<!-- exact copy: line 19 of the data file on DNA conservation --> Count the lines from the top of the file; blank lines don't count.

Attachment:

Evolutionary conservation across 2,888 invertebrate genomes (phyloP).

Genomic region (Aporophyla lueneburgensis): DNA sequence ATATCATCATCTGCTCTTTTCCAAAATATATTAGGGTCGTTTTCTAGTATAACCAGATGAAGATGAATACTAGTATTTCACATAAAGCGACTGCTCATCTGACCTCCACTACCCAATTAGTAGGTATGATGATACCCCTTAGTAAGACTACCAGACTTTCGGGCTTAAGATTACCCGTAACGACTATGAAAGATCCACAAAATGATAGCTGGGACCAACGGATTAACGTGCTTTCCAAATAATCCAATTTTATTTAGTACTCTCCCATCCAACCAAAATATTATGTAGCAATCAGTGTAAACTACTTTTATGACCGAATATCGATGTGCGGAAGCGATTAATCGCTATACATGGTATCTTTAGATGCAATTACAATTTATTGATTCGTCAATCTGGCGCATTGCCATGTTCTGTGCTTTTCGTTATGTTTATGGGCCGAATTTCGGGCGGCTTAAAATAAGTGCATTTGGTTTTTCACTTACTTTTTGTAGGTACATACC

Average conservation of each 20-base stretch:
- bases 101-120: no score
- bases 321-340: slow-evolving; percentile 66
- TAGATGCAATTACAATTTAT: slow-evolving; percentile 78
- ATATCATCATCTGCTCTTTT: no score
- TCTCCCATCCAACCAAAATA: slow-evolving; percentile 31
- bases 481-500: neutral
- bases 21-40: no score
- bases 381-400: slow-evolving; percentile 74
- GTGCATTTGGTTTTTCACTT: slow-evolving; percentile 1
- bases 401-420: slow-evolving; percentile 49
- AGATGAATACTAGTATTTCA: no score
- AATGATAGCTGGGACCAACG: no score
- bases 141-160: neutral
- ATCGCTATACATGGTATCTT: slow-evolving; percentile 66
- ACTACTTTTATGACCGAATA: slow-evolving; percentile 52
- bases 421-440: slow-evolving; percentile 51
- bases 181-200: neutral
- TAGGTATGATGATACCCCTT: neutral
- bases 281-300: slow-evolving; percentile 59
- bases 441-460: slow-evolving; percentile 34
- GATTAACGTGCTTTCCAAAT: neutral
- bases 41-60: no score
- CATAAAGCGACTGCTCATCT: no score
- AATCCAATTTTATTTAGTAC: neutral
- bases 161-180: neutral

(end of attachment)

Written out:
- bases 421-440: slow-evolving; percentile 51